The marketplace for Smart Grid technology products is expanding thanks in part to an open-source communications specification developed by Lawrence Berkeley National Laboratory (Berkeley Lab) and its research partners.
The OpenADR communications specification provides a common “language” for developers of technology for the Smart Grid. OpenADR allows building control systems to respond automatically to Internet-based signals that provide electricity grid prices and reliability messages.
Building controls take pre-planned steps to reduce electricity use in a process called automated demand response (Auto-DR), which is a significant enabling technology of the Smart Grid. Berkeley Lab, through the Demand Response Research Center (DRRC), has been leading a multi-year research program to demonstrate AutoDR, in cooperation with California utilities, and funded by the California Energy Commission’s Public Interest Energy Research program.
One of the technical requirements to make Auto-DR possible on a large, national, scale is a common “language” for these signals, so that building control software and hardware products made by any company can all communicate with each other. OpenADR is the specification developed by Berkeley Lab researchers, led by Mary Ann Piette, and their partners, including start-up company Akuacom.
Together with Pacific Gas and Electric, Southern California Edison, and California’s other investor-owned utilities, they developed and demonstrated the OpenADR specification in California’s grid. Piette is the Deputy Head of the Building Technologies Department of Berkeley Lab’s Environmental Energy Technologies Division.
As an open-source specification, any company can make products conforming to OpenADR.
Honeywell Acquires Akuacom
In mid-May, Honeywell announced that it would acquire Akuacom. This is one of several recent developments that moves OpenADR closer to playing a key role in the Smart Grid as the basis for communications among products from Smart Grid technology vendors. Honeywell and Akuacom are among more than 30 energy management and control systems vendors that offer products based on OpenADR.
“Many major controls companies, utilities and grid systems operators have deployed OpenADR-based programs that reduce peak electric demand by tens of megawatts,” says Piette, who is also the Research Director of the Demand Response Research Center at Berkeley Lab. “Honeywell’s acquisition of Akuacom is one of many recent developments that further solidifies OpenADR as a national standard and enables multiple vendors, utilities and ratepayers to deploy tens of billions of watts of automated demand response nationwide.”
Honeywell is one of the largest building controls companies in the United States, and its products are widely used in both commercial and residential buildings. Akuacom is one of several companies offering software and hardware products that incorporate the OpenADR information exchange model. It started conducting research and field-testing with Berkeley Lab in 2005.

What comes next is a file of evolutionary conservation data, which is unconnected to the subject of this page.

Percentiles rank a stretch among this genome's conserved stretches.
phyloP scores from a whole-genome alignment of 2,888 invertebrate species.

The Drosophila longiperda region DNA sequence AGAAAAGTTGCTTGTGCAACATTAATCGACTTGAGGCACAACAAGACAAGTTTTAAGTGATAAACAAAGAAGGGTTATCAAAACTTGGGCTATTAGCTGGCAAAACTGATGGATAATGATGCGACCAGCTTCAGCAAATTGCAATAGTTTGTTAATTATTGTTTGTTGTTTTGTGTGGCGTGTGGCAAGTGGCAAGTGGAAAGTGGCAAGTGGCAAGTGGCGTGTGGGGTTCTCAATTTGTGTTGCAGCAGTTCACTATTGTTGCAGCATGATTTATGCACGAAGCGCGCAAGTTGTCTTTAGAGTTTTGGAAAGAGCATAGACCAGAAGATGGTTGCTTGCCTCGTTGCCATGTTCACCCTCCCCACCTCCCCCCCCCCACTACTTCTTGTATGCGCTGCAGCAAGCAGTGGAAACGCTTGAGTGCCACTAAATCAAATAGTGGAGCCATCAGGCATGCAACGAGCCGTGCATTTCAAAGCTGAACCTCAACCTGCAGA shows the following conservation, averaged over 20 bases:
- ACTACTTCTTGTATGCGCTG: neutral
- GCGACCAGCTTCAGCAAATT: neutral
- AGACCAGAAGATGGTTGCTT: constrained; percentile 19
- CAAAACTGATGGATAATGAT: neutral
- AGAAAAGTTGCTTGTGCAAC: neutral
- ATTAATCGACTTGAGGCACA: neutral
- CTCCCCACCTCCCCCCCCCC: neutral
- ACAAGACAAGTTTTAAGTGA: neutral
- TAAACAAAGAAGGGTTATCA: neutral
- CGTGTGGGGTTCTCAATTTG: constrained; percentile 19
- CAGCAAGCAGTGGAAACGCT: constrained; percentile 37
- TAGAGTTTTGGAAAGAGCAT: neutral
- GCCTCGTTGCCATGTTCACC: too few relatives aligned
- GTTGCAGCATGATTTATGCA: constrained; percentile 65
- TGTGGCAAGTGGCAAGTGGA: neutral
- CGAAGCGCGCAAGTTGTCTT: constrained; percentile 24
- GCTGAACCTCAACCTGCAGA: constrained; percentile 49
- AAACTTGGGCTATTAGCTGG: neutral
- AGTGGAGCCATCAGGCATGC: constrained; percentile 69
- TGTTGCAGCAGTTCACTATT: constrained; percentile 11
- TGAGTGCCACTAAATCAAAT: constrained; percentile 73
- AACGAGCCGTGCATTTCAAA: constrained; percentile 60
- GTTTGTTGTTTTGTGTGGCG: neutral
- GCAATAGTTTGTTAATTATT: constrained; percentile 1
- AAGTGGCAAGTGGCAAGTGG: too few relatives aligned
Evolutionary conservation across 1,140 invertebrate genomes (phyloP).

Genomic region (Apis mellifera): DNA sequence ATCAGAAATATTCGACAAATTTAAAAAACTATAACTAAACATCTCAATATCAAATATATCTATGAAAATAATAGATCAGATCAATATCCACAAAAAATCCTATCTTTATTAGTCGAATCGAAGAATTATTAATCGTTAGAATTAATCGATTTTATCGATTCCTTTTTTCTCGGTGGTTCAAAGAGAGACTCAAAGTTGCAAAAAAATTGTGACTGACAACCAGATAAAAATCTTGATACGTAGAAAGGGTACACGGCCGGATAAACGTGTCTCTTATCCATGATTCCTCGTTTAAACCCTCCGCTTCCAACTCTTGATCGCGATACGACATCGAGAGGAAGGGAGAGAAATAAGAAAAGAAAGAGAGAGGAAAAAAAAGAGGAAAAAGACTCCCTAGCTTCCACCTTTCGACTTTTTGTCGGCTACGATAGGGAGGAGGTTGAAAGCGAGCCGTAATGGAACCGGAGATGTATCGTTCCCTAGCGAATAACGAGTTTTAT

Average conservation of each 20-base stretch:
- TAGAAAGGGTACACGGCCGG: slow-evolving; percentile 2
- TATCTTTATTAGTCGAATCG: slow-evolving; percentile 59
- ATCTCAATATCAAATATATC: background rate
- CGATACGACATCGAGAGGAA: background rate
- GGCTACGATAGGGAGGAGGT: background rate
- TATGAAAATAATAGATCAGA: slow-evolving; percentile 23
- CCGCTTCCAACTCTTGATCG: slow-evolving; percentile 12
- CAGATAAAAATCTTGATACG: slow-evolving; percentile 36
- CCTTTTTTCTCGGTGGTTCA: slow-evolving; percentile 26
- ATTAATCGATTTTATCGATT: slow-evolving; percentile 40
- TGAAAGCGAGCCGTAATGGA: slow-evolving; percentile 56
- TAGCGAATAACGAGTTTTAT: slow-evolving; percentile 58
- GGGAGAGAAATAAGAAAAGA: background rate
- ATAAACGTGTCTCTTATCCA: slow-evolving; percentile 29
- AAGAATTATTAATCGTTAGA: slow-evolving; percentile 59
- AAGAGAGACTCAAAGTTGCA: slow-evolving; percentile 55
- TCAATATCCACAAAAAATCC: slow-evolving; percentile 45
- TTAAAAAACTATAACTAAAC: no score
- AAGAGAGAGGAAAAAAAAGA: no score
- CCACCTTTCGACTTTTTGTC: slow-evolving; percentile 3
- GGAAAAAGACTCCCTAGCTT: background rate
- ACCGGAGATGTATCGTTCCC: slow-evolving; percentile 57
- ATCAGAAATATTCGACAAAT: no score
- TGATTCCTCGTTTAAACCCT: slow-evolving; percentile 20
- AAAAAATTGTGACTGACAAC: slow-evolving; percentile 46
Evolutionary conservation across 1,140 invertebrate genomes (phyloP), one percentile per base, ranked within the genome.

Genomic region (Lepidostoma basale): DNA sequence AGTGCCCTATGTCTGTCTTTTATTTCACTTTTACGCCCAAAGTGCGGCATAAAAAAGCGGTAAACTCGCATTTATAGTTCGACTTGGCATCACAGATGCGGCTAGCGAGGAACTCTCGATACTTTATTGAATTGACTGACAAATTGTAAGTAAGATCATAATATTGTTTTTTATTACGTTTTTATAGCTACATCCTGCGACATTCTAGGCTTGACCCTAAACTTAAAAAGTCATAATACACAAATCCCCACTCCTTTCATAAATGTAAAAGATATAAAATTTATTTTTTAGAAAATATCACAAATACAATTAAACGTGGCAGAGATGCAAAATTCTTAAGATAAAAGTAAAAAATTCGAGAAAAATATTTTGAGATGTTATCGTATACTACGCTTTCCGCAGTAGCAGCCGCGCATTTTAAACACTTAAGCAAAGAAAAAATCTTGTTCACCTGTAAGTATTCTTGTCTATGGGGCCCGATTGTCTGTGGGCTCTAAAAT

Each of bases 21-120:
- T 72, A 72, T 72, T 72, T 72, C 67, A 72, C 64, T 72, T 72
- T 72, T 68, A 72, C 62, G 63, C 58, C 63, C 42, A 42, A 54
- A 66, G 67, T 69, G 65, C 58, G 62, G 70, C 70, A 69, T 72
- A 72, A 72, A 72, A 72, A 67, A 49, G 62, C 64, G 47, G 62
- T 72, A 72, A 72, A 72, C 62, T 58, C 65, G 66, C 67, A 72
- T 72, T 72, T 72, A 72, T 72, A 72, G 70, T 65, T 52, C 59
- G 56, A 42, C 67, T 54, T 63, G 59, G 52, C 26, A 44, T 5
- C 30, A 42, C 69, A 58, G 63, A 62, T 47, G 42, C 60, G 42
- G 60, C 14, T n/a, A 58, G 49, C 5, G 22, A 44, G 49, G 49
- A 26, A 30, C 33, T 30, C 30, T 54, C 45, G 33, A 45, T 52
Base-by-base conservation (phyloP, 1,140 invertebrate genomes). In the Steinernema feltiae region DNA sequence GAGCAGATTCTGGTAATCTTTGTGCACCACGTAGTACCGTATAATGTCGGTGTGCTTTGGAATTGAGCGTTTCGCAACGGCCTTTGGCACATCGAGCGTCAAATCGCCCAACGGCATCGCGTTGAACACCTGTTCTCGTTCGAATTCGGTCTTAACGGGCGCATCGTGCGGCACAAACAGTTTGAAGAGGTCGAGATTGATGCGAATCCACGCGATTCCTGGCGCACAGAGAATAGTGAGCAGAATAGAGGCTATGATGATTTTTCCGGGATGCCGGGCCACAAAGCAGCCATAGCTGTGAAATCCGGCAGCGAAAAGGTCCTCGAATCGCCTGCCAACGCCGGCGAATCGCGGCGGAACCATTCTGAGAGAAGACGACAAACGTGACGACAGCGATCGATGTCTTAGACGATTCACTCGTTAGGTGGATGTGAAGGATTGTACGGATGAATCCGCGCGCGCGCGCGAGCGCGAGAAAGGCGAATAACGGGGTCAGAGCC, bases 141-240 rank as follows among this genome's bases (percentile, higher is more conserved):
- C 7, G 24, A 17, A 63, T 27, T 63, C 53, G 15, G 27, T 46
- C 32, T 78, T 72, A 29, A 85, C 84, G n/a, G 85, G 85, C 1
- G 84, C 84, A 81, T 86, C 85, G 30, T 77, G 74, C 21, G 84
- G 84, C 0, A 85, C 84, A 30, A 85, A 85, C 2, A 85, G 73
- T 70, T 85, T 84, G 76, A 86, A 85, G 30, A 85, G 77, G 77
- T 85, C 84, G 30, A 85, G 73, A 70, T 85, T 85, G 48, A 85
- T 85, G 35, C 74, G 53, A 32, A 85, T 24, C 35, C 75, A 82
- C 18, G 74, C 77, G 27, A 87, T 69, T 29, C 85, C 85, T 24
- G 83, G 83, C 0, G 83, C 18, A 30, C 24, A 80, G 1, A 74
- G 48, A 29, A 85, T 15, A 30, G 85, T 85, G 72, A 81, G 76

New Products Based on OpenADR Introduced
The private sector has been introducing new hardware and software products incorporating OpenADR into the marketplace. Recent product announcements from such companies as Tendril, Residential Control Systems, BuLogics and Our Home Spaces have expanded OpenADR into residential and small commercial applications. The products include hardware devices and visual displays that link to the grid and provide automated demand response capabilities to homes and businesses.
Smart grid projects are underway in Quincy and Tallahasse, Florida that use OpenADR as the communications specification. Several utilities, including NVEnergy, (serving Nevada, including Las Vegas, and northeastern California), the Bonneville Power Administration (serving the Pacific Northwest), and the Sacramento Municipal Utility District have all identified OpenADR as the communications specification to follow in their Smart Grid plans.
OpenADR is in use in a commercial building project by National Resources Canada. The California Independent System Operator, which oversees California’s electricity grid, is conducting a project to integrate renewable resources into OpenADR. Researchers at Berkeley Lab have also responded to interest from South Korea and India in using OpenADR in their Smart Grid planning.
In 2009, OpenADR was selected by the National Institute of Standards and Technology (NIST) and U.S. Department of Energy (DOE) as the basis for smart grid demand response communications over the Internet. NIST is developing a smart grid standards roadmap for the nation that incorporates OpenADR.
“The interest that the private sector is showing in OpenADR, and in Berkeley Lab’s automated demand response research generally, demonstrates that this technology is ready for broad adoption in the marketplace,” says Piette.
Berkeley Lab is a U.S. Department of Energy (DOE) national laboratory located in Berkeley, California. It conducts unclassified scientific research and is managed by the University of California for the DOE Office of Science. Visit our Website at www.lbl.gov.